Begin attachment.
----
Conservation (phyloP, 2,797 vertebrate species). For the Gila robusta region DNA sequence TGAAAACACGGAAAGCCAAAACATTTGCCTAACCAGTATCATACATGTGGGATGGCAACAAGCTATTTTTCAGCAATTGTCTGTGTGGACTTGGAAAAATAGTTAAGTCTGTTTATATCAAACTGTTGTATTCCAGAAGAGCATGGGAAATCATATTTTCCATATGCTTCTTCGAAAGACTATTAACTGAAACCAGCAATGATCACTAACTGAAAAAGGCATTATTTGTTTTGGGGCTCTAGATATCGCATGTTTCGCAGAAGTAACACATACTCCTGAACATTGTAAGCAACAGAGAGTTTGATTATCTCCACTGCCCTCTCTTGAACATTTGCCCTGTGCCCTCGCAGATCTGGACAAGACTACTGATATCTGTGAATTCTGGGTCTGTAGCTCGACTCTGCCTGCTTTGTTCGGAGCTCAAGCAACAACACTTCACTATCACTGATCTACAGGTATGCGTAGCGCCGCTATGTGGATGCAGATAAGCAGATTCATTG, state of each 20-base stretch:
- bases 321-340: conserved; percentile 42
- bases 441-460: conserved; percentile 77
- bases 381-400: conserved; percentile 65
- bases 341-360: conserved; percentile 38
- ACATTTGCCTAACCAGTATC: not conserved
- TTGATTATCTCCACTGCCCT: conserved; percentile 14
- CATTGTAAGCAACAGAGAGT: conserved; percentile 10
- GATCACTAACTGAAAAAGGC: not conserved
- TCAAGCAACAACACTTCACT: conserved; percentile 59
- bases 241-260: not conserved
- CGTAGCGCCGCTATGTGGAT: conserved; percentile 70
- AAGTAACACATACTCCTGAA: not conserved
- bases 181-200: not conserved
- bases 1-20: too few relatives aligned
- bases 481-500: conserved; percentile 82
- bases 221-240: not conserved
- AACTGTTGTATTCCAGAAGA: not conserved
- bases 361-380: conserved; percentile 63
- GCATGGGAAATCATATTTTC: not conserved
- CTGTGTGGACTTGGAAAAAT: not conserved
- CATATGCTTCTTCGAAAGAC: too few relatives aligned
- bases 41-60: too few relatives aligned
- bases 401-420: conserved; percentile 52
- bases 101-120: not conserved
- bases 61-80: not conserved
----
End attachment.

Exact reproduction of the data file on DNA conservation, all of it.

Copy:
Conservation (phyloP, 2,797 vertebrate species). For the Gila robusta region DNA sequence TGAAAACACGGAAAGCCAAAACATTTGCCTAACCAGTATCATACATGTGGGATGGCAACAAGCTATTTTTCAGCAATTGTCTGTGTGGACTTGGAAAAATAGTTAAGTCTGTTTATATCAAACTGTTGTATTCCAGAAGAGCATGGGAAATCATATTTTCCATATGCTTCTTCGAAAGACTATTAACTGAAACCAGCAATGATCACTAACTGAAAAAGGCATTATTTGTTTTGGGGCTCTAGATATCGCATGTTTCGCAGAAGTAACACATACTCCTGAACATTGTAAGCAACAGAGAGTTTGATTATCTCCACTGCCCTCTCTTGAACATTTGCCCTGTGCCCTCGCAGATCTGGACAAGACTACTGATATCTGTGAATTCTGGGTCTGTAGCTCGACTCTGCCTGCTTTGTTCGGAGCTCAAGCAACAACACTTCACTATCACTGATCTACAGGTATGCGTAGCGCCGCTATGTGGATGCAGATAAGCAGATTCATTG, state of each 20-base stretch:
- bases 321-340: conserved; percentile 42
- bases 441-460: conserved; percentile 77
- bases 381-400: conserved; percentile 65
- bases 341-360: conserved; percentile 38
- ACATTTGCCTAACCAGTATC: not conserved
- TTGATTATCTCCACTGCCCT: conserved; percentile 14
- CATTGTAAGCAACAGAGAGT: conserved; percentile 10
- GATCACTAACTGAAAAAGGC: not conserved
- TCAAGCAACAACACTTCACT: conserved; percentile 59
- bases 241-260: not conserved
- CGTAGCGCCGCTATGTGGAT: conserved; percentile 70
- AAGTAACACATACTCCTGAA: not conserved
- bases 181-200: not conserved
- bases 1-20: too few relatives aligned
- bases 481-500: conserved; percentile 82
- bases 221-240: not conserved
- AACTGTTGTATTCCAGAAGA: not conserved
- bases 361-380: conserved; percentile 63
- GCATGGGAAATCATATTTTC: not conserved
- CTGTGTGGACTTGGAAAAAT: not conserved
- CATATGCTTCTTCGAAAGAC: too few relatives aligned
- bases 41-60: too few relatives aligned
- bases 401-420: conserved; percentile 52
- bases 101-120: not conserved
- bases 61-80: not conserved